operator new, operator new
Defined in header
void* operator new ( std::size_t count );
void* operator new( std::size_t count );
void* operator new ( std::size_t, void* ptr );
void* operator new( std::size_t, void* ptr );
Allocates requested number of bytes. These allocation functions are called by new-expressions to allocate memory in which new object would then be initialized.
countbytes from free store. Calls the function pointer returned by std::get_new_handler on failure and repeats allocation attempts until new handler does not return or becomes a null pointer, at which time throws std::bad_alloc.
ptr. These versions are called by new-expression which construct objects in previously allocated storage.
Replacing and overloading
The versions (1-4) are implicitly declared in each translation unit even if the
<new> header is not included. These functions are replaceable: a user-provided non-member function with the same signature replaces the implicit version. At most one replacement per program may be provided for each of the four implicit allocation functions. Also, a program can define class member versions of these functions or define allocation functions with different signatures (except that it is not permitted to replace (5-6) versions of the allocation function). The added signature should look like the following, where
count is number of bytes to allocate and placement_params are the parameters supplied to the
void* operator new (size_t count/*, placement_params*/);
| for the
void* operator new(size_t count/*, placement_params*/);
| for the
The allocation function can be replaced/overloaded in two ways:
- in the global scope: in order to call it, the signature of the overloaded allocation functions must be visible at the place of allocation, except for implicitly declared default allocation functions. This allocation function will be used for all allocations with corresponding parameters in the current program.
- in the local scope: the overloaded
operator newmust be static public member function of the class. This allocation function will be used only for allocations of that particular class.
During compilation, each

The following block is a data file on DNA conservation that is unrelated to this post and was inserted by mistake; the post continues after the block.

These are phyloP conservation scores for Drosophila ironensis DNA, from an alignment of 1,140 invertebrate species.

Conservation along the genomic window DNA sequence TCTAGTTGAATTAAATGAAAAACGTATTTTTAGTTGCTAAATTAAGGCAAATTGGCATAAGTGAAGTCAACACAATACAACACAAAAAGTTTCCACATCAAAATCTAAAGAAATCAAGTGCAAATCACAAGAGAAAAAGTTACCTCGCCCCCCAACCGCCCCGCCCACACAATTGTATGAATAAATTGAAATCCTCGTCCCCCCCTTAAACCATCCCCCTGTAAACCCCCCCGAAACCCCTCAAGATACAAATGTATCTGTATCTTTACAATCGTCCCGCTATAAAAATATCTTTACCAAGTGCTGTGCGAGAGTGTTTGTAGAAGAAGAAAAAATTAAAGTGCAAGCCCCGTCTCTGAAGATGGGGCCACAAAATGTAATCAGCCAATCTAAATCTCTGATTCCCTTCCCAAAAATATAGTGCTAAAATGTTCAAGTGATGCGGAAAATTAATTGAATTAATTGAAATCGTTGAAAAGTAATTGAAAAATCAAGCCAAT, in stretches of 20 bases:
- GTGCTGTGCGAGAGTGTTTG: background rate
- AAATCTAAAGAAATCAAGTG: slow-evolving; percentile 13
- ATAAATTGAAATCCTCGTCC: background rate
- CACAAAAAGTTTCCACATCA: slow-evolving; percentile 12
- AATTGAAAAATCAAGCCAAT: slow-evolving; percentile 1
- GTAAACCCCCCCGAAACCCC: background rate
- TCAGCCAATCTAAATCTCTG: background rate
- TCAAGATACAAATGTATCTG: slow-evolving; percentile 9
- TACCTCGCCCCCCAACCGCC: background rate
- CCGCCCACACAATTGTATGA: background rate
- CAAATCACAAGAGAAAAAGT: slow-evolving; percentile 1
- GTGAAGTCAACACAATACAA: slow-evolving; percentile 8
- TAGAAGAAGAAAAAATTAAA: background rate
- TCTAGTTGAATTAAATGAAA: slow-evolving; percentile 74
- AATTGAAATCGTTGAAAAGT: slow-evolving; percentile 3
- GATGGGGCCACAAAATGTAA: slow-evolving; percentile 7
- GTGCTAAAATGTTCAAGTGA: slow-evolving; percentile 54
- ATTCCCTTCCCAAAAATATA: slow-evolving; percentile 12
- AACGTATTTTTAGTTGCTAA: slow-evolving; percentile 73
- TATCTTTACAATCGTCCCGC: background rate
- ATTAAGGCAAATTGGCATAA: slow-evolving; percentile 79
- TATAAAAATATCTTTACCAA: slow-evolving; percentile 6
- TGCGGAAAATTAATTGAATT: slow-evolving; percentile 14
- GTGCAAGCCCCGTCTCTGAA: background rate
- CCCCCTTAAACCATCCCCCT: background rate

new expression looks up for appropriate allocation function's name firstly in the class scope and after that in the global scope. It can be instructed to skip the first step by calling
For more information see
Per name lookup rules, any allocation function declared in class scope hides all global allocation functions.
For each allocation function, at most one global replacement may be provided in the entire program, and that one replacement is automatically used by all allocations made through that function in the rest of the program, with no changes to the code.
Even though placement new (overloads 5 and 6) cannot be replaced, a function with the same signature may be defined at class scope and selected by name lookup unless the new expression used
::new. Besides, global overloads that look like placement new but take a non-void pointer type as the second argument are allowed, so the code that wants to ensure that the true placement new is called (e.g. std::allocator::construct), must use
::new and cast the pointer to
It is not possible to place allocation function in a namespace.
|count||-||number of bytes to allocate|
|ptr||-||pointer to a memory area to initialize the object at|
Custom operator new can be used for any purpose, for example, to fill the allocated array
| deallocation functions |
| obtains the current new handler |
| registers a new handler |
| obtains uninitialized storage |
| allocates memory |